5. The difficulties with these submissions are two-fold. Firstly, the Sunday Times article (and picture) is not before me and not the subject of this complaint. Secondly, a debate about Kathrada’s alleged involvement and whether her comment was sought on those allegations all comes to naught if this was never reported for readers of Times Live and/or Sunday Times.
  6. Expecting readers to puzzle out for themselves how Kathrada fits into the picture, so to speak, is unrealistic. For purposes of this complaint, and absent any allegation to the contrary, I will therefore accept that an ordinary reader had no background whatsoever about Kathrada’s involvement in the SIU investigation when the article was published.

Analysis

  1. The relevant clause of the Press Code is Clause 10:

“10.1. Headlines, captions to pictures and posters shall not mislead the public and shall give a reasonable reflection of the contents of the report or picture in question; and

10.2.   Pictures and video/audio content shall not misrepresent or mislead nor be manipulated to do so.”

  1. The office of the Ombud and Appeals Panel have consistently applied the test of the “reasonable reader”, the well-known construct of a reader that is not overly critical, sensitive, and suspicious in considering complaints. (See, for example, the Appeals Panel decision in Mail & Guardian vs Duarte, Jessie, 21 June 2016).
  2. In Mail&Guardian it was also accepted that the reasonable reader would read the article in context, including the headline and the images, rather than seizing on specific aspects.
  3. This principle was also applied in the Appeals Panel decision of Rapport vs Jan Blohm (15 October 2018) where the panel also elucidated the application of the construct within the context of Clause 10 by accepting the so-called “bane and antidote” rule.
  4.  In my view, the current complaint is a case where the “bane and antidote” rule is applicable. The bane is of course the fact that Kathrada’s face appears on a picture used alongside an unflattering story. The antidote, in my view, is the headline, sub-headline and introduction of the story. The bane and the antidote must be taken together.
  5.  If the headline, sub-headline, and contents of the article left any doubt as to who the “Mkhize associates” were that allegedly “ducked the SIU”, there might have been merit in Kathrada’s complaint. This could arguably have planted a seed for readers that Kathrada is one of the “associates” who allegedly did not cooperate with the SIU.
  6. But there is no doubt for the reasonable reader. The headline, sub-headline and introduction to the story explicitly identify Tahera Mather and Naadhira Mitha and only them as the two “associates” of Mkhize who allegedly “tried to duck” the SIU investigation.
  7. The caption to the picture did not counteract this. It is a bland caption following the journalistic practice of identifying people in pictures as they appear from left to right. To the left is Hasina Kathrada, who is only identified as “Tahera Mather’s sister”, then Naadhira Mitha and to the right is Tahera Mather.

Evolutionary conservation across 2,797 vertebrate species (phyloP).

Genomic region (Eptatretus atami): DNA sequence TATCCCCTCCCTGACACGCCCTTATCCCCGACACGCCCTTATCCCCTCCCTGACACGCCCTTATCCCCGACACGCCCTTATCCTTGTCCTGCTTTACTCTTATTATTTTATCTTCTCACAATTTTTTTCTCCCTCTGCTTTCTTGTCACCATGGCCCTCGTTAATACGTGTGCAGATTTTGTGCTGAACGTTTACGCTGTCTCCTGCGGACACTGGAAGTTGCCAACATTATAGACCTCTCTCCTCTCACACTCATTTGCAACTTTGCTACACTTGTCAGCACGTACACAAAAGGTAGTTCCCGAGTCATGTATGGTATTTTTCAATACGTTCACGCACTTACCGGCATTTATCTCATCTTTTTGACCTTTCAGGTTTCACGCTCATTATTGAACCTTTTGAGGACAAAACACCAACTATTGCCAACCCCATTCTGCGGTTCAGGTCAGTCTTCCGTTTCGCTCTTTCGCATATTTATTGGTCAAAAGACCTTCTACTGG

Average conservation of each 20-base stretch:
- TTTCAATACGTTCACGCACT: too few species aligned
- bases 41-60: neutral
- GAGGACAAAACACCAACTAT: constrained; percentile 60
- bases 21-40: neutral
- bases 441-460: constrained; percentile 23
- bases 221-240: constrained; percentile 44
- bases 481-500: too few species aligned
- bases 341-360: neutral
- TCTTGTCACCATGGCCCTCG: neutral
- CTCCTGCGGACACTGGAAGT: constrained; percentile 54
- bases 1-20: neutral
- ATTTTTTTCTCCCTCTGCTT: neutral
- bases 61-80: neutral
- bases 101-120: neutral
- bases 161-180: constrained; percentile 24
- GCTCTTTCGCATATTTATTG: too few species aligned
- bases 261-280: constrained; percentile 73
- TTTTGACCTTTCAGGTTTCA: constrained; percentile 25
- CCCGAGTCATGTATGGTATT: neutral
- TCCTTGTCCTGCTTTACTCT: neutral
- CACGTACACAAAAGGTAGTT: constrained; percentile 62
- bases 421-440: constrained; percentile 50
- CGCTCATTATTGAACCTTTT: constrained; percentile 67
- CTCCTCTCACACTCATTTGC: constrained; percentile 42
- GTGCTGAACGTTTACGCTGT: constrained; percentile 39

8. Once it is accepted that a reasonable reader would not think Kathrada tried to “duck” the SIU, the entire basis of the complaint falls away. The picture then did not mislead readers, as is prohibited in Clause 10 and did not insinuate something sinister and unjustified.  
  9. For reasons already stated, I suppose for the moment that Kathrada is not related to this particular story despite the indications that she probably is part of the larger Digital Vibes/SIU kaleidoscope.
  10. It is not uncommon for people unrelated to a particular story to be part of an otherwise relevant picture accompanying the article. The picture is a supplied image of three women who appear to be friends or friendly with each other at some sort of occasion or event. It is not a picture of a crime scene or the dock of a courtroom.  
  11. At worst, given the limited information available to readers, the reasonable reader might be perplexed by Kathrada’s inclusion in the picture. However, the reasonable reader is not morbidly suspicious and would not jump to a conclusion that she also allegedly failed to cooperate with the SIU. After all, readers of Times Live were not even aware that Kathrada is part of the bigger Digital Vibes/SIU saga. 

Conclusion

  1. For the reasons given above, the complaint stands to be dismissed.

Appeal

The Complaints Procedure lays down that within seven working days of receipt of this decision, either party may apply for leave to appeal to the Chairperson of the SA Press Appeals Panel, Judge Bernard Ngoepe, fully setting out the grounds of appeal. He can be contacted at Khanyim@ombudsman.org.za.

Herman Scholtz

Deputy Press Ombud

9 December 2021